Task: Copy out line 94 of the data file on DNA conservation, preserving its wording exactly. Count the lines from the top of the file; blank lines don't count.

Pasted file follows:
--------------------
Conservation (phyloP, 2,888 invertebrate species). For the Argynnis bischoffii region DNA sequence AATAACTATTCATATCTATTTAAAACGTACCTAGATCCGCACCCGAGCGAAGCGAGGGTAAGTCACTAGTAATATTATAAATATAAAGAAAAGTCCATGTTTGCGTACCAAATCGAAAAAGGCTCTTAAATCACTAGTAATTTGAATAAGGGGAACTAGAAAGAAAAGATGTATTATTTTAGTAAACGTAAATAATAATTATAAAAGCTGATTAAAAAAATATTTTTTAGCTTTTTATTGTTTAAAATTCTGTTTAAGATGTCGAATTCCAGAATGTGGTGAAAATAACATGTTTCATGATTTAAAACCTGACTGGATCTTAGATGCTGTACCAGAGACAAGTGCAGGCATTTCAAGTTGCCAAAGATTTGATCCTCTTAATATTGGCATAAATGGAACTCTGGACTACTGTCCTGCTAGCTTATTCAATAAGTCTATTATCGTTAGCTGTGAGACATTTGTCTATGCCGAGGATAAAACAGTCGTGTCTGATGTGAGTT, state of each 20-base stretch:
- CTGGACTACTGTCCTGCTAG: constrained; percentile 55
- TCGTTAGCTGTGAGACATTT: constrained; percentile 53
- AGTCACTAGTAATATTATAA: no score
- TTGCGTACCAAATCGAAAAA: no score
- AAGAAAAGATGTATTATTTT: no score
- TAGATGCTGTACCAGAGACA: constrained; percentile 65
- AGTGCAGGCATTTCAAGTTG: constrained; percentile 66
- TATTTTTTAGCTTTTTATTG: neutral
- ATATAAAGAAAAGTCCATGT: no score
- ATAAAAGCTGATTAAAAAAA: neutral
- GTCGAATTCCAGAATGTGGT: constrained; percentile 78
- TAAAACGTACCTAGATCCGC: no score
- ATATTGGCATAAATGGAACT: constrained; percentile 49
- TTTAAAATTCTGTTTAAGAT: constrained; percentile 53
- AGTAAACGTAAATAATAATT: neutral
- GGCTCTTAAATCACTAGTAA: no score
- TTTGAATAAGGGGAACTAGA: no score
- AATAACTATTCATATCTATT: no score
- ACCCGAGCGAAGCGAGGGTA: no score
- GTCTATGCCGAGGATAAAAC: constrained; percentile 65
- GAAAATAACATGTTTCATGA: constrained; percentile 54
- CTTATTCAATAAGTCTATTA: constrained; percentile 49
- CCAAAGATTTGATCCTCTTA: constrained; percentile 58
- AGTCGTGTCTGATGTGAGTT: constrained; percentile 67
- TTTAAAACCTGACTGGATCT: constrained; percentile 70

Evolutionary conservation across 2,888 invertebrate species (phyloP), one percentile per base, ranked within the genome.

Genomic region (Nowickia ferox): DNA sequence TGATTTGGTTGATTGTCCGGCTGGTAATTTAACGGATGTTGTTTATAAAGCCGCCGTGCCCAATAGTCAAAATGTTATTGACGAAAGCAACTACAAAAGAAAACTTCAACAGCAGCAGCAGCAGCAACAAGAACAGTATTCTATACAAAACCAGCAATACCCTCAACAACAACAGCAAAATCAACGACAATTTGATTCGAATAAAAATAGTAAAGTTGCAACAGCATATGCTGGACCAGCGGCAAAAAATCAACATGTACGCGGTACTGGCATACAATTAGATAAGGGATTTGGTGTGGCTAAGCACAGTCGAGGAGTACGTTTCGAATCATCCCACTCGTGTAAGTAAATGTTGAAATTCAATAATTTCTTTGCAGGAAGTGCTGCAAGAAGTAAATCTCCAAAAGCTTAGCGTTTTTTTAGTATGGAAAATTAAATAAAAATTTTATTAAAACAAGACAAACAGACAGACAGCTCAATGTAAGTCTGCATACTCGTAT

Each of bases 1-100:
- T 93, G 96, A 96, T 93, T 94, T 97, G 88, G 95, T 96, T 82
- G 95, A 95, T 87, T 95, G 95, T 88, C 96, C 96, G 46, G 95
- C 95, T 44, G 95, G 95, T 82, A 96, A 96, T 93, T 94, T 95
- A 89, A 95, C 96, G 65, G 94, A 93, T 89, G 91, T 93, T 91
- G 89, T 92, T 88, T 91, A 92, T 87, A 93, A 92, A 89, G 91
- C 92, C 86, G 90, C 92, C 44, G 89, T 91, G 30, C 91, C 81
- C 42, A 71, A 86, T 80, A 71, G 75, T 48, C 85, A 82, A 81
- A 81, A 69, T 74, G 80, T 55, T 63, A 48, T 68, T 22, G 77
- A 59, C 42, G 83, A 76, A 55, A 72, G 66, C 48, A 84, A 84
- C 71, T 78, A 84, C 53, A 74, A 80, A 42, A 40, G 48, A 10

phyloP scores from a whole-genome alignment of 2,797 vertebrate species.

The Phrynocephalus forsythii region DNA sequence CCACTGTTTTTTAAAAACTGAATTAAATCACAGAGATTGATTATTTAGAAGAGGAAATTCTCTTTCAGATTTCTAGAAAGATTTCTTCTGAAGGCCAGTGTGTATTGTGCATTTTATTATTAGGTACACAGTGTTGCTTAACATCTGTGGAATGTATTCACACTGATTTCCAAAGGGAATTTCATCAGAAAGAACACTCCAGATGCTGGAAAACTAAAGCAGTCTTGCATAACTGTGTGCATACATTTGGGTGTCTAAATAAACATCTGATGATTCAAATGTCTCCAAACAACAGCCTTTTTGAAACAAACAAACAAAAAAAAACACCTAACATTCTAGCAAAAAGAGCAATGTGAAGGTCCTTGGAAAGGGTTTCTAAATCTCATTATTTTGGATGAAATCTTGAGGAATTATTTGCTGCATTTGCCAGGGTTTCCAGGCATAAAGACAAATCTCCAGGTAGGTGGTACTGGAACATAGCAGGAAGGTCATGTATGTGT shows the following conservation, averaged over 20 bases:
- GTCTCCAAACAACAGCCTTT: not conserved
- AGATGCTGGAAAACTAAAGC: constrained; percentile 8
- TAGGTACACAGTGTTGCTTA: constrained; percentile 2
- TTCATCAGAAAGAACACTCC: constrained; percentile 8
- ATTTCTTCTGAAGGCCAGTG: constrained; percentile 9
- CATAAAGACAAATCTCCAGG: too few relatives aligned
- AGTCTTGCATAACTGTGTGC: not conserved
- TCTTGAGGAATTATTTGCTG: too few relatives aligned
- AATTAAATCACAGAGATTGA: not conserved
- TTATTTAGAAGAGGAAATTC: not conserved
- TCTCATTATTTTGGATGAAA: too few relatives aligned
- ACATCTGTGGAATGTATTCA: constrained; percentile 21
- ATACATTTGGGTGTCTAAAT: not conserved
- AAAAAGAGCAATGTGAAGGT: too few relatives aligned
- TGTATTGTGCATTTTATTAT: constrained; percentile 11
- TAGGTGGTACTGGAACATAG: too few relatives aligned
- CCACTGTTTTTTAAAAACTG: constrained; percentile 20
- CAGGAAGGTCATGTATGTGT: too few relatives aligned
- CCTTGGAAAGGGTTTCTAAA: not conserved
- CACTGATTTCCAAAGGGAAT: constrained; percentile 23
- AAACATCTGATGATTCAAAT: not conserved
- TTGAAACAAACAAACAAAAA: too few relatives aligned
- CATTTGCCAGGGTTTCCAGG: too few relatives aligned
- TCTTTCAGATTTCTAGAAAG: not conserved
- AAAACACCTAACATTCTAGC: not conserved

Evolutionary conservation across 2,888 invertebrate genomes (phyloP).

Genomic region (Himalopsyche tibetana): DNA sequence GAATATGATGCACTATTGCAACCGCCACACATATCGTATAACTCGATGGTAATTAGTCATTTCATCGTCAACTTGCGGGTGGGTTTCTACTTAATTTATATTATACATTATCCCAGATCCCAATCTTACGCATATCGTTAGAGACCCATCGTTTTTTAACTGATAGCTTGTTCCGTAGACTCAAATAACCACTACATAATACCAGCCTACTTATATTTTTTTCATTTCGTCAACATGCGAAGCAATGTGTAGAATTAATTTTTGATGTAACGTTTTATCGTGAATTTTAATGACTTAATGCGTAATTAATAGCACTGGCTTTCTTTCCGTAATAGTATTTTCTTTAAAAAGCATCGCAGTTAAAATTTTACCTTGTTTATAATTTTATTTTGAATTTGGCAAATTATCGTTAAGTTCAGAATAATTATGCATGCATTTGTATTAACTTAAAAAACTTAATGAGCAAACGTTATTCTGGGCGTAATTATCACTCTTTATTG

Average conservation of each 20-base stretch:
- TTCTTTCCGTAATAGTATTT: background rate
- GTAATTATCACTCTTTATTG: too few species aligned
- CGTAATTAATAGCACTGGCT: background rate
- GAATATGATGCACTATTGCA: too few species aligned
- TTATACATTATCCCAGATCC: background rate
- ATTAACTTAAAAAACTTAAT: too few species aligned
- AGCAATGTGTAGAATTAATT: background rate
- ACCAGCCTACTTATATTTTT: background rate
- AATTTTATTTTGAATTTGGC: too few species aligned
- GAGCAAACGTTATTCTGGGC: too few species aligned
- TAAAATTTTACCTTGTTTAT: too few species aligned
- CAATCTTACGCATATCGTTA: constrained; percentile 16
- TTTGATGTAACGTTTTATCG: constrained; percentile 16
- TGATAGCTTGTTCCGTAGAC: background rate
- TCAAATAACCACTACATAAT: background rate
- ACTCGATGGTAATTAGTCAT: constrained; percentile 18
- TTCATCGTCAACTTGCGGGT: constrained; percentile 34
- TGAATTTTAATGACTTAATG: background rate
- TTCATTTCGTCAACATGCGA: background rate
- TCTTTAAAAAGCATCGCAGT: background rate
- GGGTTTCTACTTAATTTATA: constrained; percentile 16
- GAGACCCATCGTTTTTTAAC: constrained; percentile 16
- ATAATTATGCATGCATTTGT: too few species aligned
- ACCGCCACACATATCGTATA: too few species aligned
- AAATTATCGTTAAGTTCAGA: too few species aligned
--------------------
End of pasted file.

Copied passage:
- AAATTATCGTTAAGTTCAGA: too few species aligned